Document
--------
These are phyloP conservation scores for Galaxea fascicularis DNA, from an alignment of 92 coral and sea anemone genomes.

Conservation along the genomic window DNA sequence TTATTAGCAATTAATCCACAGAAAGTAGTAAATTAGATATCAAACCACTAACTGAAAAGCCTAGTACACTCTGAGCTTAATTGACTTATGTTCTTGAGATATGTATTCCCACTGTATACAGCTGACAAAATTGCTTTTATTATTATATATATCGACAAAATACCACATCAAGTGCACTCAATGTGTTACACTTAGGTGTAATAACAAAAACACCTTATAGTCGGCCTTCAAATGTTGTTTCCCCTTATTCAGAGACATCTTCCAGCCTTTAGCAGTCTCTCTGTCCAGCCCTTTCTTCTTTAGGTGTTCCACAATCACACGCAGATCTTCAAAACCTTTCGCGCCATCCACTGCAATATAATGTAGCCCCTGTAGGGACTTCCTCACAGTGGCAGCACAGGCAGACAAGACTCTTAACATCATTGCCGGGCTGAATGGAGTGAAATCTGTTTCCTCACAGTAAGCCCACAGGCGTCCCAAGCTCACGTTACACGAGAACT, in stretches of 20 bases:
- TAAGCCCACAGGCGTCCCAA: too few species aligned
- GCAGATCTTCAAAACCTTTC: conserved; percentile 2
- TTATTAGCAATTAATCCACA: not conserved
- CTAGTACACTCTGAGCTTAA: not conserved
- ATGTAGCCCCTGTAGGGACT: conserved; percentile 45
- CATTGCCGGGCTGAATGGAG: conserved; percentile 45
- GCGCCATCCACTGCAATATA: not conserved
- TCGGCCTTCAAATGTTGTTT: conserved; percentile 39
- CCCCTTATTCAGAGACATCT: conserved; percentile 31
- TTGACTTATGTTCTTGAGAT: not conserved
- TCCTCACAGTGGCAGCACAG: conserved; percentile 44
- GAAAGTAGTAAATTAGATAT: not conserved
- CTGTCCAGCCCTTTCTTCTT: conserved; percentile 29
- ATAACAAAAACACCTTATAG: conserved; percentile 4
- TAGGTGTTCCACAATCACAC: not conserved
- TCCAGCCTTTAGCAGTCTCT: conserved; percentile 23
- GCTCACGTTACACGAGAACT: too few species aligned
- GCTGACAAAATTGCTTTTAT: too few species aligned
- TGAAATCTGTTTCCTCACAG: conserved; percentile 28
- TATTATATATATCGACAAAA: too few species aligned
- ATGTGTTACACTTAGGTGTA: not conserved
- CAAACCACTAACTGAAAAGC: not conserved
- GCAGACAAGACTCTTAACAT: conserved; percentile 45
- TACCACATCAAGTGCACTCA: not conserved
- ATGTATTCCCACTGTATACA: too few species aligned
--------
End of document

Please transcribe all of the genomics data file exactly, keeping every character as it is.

These are phyloP conservation scores for Galaxea fascicularis DNA, from an alignment of 92 coral and sea anemone genomes.

Conservation along the genomic window DNA sequence TTATTAGCAATTAATCCACAGAAAGTAGTAAATTAGATATCAAACCACTAACTGAAAAGCCTAGTACACTCTGAGCTTAATTGACTTATGTTCTTGAGATATGTATTCCCACTGTATACAGCTGACAAAATTGCTTTTATTATTATATATATCGACAAAATACCACATCAAGTGCACTCAATGTGTTACACTTAGGTGTAATAACAAAAACACCTTATAGTCGGCCTTCAAATGTTGTTTCCCCTTATTCAGAGACATCTTCCAGCCTTTAGCAGTCTCTCTGTCCAGCCCTTTCTTCTTTAGGTGTTCCACAATCACACGCAGATCTTCAAAACCTTTCGCGCCATCCACTGCAATATAATGTAGCCCCTGTAGGGACTTCCTCACAGTGGCAGCACAGGCAGACAAGACTCTTAACATCATTGCCGGGCTGAATGGAGTGAAATCTGTTTCCTCACAGTAAGCCCACAGGCGTCCCAAGCTCACGTTACACGAGAACT, in stretches of 20 bases:
- TAAGCCCACAGGCGTCCCAA: too few species aligned
- GCAGATCTTCAAAACCTTTC: conserved; percentile 2
- TTATTAGCAATTAATCCACA: not conserved
- CTAGTACACTCTGAGCTTAA: not conserved
- ATGTAGCCCCTGTAGGGACT: conserved; percentile 45
- CATTGCCGGGCTGAATGGAG: conserved; percentile 45
- GCGCCATCCACTGCAATATA: not conserved
- TCGGCCTTCAAATGTTGTTT: conserved; percentile 39
- CCCCTTATTCAGAGACATCT: conserved; percentile 31
- TTGACTTATGTTCTTGAGAT: not conserved
- TCCTCACAGTGGCAGCACAG: conserved; percentile 44
- GAAAGTAGTAAATTAGATAT: not conserved
- CTGTCCAGCCCTTTCTTCTT: conserved; percentile 29
- ATAACAAAAACACCTTATAG: conserved; percentile 4
- TAGGTGTTCCACAATCACAC: not conserved
- TCCAGCCTTTAGCAGTCTCT: conserved; percentile 23
- GCTCACGTTACACGAGAACT: too few species aligned
- GCTGACAAAATTGCTTTTAT: too few species aligned
- TGAAATCTGTTTCCTCACAG: conserved; percentile 28
- TATTATATATATCGACAAAA: too few species aligned
- ATGTGTTACACTTAGGTGTA: not conserved
- CAAACCACTAACTGAAAAGC: not conserved
- GCAGACAAGACTCTTAACAT: conserved; percentile 45
- TACCACATCAAGTGCACTCA: not conserved
- ATGTATTCCCACTGTATACA: too few species aligned